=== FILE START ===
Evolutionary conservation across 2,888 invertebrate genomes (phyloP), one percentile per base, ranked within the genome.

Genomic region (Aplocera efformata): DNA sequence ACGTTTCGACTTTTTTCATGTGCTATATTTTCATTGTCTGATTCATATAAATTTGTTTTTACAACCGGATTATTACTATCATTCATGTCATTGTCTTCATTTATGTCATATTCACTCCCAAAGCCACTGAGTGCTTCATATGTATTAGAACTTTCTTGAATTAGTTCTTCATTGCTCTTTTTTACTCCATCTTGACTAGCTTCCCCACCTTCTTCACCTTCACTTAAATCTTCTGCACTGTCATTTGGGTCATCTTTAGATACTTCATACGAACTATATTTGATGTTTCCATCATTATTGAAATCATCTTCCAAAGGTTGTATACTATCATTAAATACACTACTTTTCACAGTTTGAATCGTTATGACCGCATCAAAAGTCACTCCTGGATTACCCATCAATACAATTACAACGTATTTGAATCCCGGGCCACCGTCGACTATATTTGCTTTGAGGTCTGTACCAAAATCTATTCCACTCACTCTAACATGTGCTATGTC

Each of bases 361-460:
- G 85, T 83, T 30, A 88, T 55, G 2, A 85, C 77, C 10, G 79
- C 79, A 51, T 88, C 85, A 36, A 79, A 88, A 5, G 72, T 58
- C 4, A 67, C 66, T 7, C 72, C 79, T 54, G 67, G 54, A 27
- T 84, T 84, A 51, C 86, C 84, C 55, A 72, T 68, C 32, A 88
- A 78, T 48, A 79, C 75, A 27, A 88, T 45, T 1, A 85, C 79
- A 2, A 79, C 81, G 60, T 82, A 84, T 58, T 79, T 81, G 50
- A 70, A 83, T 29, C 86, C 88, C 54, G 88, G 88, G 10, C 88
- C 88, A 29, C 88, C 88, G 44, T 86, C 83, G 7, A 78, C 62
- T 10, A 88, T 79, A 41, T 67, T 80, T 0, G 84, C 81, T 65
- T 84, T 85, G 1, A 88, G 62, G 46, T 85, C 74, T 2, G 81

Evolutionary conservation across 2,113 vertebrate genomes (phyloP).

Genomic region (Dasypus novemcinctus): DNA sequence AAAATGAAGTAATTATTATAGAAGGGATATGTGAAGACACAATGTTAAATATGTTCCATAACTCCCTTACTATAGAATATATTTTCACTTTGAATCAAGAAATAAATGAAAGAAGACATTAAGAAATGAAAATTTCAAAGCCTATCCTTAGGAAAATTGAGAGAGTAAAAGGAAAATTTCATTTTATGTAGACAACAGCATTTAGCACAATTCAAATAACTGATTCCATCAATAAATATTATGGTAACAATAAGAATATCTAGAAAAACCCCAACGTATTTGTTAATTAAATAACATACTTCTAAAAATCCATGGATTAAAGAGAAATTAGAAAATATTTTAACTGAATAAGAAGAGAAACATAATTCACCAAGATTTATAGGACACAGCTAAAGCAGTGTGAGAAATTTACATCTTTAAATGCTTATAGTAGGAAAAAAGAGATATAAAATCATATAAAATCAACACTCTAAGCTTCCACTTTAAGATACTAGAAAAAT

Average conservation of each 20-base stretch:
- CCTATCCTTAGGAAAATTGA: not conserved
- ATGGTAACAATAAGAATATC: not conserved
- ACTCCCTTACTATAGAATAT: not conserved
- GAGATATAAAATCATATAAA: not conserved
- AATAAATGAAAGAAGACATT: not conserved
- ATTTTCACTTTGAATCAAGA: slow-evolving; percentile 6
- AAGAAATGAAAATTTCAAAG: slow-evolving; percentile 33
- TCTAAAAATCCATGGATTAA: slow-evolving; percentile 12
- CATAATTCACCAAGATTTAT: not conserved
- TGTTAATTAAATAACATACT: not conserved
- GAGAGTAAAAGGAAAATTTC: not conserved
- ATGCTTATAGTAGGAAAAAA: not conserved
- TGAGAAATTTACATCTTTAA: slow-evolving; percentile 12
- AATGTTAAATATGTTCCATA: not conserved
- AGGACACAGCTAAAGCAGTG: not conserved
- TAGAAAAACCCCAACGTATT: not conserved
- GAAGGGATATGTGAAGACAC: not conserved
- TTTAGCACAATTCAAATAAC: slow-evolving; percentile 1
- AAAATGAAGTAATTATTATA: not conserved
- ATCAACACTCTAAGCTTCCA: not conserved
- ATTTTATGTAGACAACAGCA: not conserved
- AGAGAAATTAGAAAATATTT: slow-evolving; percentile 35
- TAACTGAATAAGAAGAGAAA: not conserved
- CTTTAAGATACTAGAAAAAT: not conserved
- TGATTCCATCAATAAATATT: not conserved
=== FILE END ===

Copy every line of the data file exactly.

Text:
Evolutionary conservation across 2,888 invertebrate genomes (phyloP), one percentile per base, ranked within the genome.

Genomic region (Aplocera efformata): DNA sequence ACGTTTCGACTTTTTTCATGTGCTATATTTTCATTGTCTGATTCATATAAATTTGTTTTTACAACCGGATTATTACTATCATTCATGTCATTGTCTTCATTTATGTCATATTCACTCCCAAAGCCACTGAGTGCTTCATATGTATTAGAACTTTCTTGAATTAGTTCTTCATTGCTCTTTTTTACTCCATCTTGACTAGCTTCCCCACCTTCTTCACCTTCACTTAAATCTTCTGCACTGTCATTTGGGTCATCTTTAGATACTTCATACGAACTATATTTGATGTTTCCATCATTATTGAAATCATCTTCCAAAGGTTGTATACTATCATTAAATACACTACTTTTCACAGTTTGAATCGTTATGACCGCATCAAAAGTCACTCCTGGATTACCCATCAATACAATTACAACGTATTTGAATCCCGGGCCACCGTCGACTATATTTGCTTTGAGGTCTGTACCAAAATCTATTCCACTCACTCTAACATGTGCTATGTC

Each of bases 361-460:
- G 85, T 83, T 30, A 88, T 55, G 2, A 85, C 77, C 10, G 79
- C 79, A 51, T 88, C 85, A 36, A 79, A 88, A 5, G 72, T 58
- C 4, A 67, C 66, T 7, C 72, C 79, T 54, G 67, G 54, A 27
- T 84, T 84, A 51, C 86, C 84, C 55, A 72, T 68, C 32, A 88
- A 78, T 48, A 79, C 75, A 27, A 88, T 45, T 1, A 85, C 79
- A 2, A 79, C 81, G 60, T 82, A 84, T 58, T 79, T 81, G 50
- A 70, A 83, T 29, C 86, C 88, C 54, G 88, G 88, G 10, C 88
- C 88, A 29, C 88, C 88, G 44, T 86, C 83, G 7, A 78, C 62
- T 10, A 88, T 79, A 41, T 67, T 80, T 0, G 84, C 81, T 65
- T 84, T 85, G 1, A 88, G 62, G 46, T 85, C 74, T 2, G 81

Evolutionary conservation across 2,113 vertebrate genomes (phyloP).

Genomic region (Dasypus novemcinctus): DNA sequence AAAATGAAGTAATTATTATAGAAGGGATATGTGAAGACACAATGTTAAATATGTTCCATAACTCCCTTACTATAGAATATATTTTCACTTTGAATCAAGAAATAAATGAAAGAAGACATTAAGAAATGAAAATTTCAAAGCCTATCCTTAGGAAAATTGAGAGAGTAAAAGGAAAATTTCATTTTATGTAGACAACAGCATTTAGCACAATTCAAATAACTGATTCCATCAATAAATATTATGGTAACAATAAGAATATCTAGAAAAACCCCAACGTATTTGTTAATTAAATAACATACTTCTAAAAATCCATGGATTAAAGAGAAATTAGAAAATATTTTAACTGAATAAGAAGAGAAACATAATTCACCAAGATTTATAGGACACAGCTAAAGCAGTGTGAGAAATTTACATCTTTAAATGCTTATAGTAGGAAAAAAGAGATATAAAATCATATAAAATCAACACTCTAAGCTTCCACTTTAAGATACTAGAAAAAT

Average conservation of each 20-base stretch:
- CCTATCCTTAGGAAAATTGA: not conserved
- ATGGTAACAATAAGAATATC: not conserved
- ACTCCCTTACTATAGAATAT: not conserved
- GAGATATAAAATCATATAAA: not conserved
- AATAAATGAAAGAAGACATT: not conserved
- ATTTTCACTTTGAATCAAGA: slow-evolving; percentile 6
- AAGAAATGAAAATTTCAAAG: slow-evolving; percentile 33
- TCTAAAAATCCATGGATTAA: slow-evolving; percentile 12
- CATAATTCACCAAGATTTAT: not conserved
- TGTTAATTAAATAACATACT: not conserved
- GAGAGTAAAAGGAAAATTTC: not conserved
- ATGCTTATAGTAGGAAAAAA: not conserved
- TGAGAAATTTACATCTTTAA: slow-evolving; percentile 12
- AATGTTAAATATGTTCCATA: not conserved
- AGGACACAGCTAAAGCAGTG: not conserved
- TAGAAAAACCCCAACGTATT: not conserved
- GAAGGGATATGTGAAGACAC: not conserved
- TTTAGCACAATTCAAATAAC: slow-evolving; percentile 1
- AAAATGAAGTAATTATTATA: not conserved
- ATCAACACTCTAAGCTTCCA: not conserved
- ATTTTATGTAGACAACAGCA: not conserved
- AGAGAAATTAGAAAATATTT: slow-evolving; percentile 35
- TAACTGAATAAGAAGAGAAA: not conserved
- CTTTAAGATACTAGAAAAAT: not conserved
- TGATTCCATCAATAAATATT: not conserved